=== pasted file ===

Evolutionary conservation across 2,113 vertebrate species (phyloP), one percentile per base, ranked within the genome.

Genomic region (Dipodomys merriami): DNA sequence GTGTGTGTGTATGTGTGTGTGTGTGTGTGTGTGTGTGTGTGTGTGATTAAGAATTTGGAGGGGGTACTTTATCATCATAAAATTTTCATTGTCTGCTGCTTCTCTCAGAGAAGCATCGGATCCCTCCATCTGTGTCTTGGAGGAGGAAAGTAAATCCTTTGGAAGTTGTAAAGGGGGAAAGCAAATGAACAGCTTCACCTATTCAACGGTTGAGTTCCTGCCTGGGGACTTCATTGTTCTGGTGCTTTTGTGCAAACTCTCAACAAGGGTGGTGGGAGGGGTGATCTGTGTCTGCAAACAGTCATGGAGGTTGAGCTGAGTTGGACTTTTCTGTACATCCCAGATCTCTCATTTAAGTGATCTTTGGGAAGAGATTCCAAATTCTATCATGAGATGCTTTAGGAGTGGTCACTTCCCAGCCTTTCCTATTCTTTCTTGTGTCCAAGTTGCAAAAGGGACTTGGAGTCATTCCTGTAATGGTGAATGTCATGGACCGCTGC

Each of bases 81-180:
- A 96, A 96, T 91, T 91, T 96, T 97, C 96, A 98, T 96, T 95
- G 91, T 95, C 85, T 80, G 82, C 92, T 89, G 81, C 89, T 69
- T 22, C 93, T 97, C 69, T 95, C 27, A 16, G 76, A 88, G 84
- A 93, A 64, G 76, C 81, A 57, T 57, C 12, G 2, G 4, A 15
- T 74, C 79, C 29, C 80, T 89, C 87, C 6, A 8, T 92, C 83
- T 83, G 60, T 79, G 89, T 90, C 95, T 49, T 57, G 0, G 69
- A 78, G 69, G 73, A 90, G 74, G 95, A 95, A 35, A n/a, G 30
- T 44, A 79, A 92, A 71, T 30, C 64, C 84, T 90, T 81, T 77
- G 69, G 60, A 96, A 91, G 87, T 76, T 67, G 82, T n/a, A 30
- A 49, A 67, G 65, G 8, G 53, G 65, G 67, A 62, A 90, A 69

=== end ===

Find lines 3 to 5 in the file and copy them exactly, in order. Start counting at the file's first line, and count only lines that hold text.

Each of bases 81-180:
- A 96, A 96, T 91, T 91, T 96, T 97, C 96, A 98, T 96, T 95
- G 91, T 95, C 85, T 80, G 82, C 92, T 89, G 81, C 89, T 69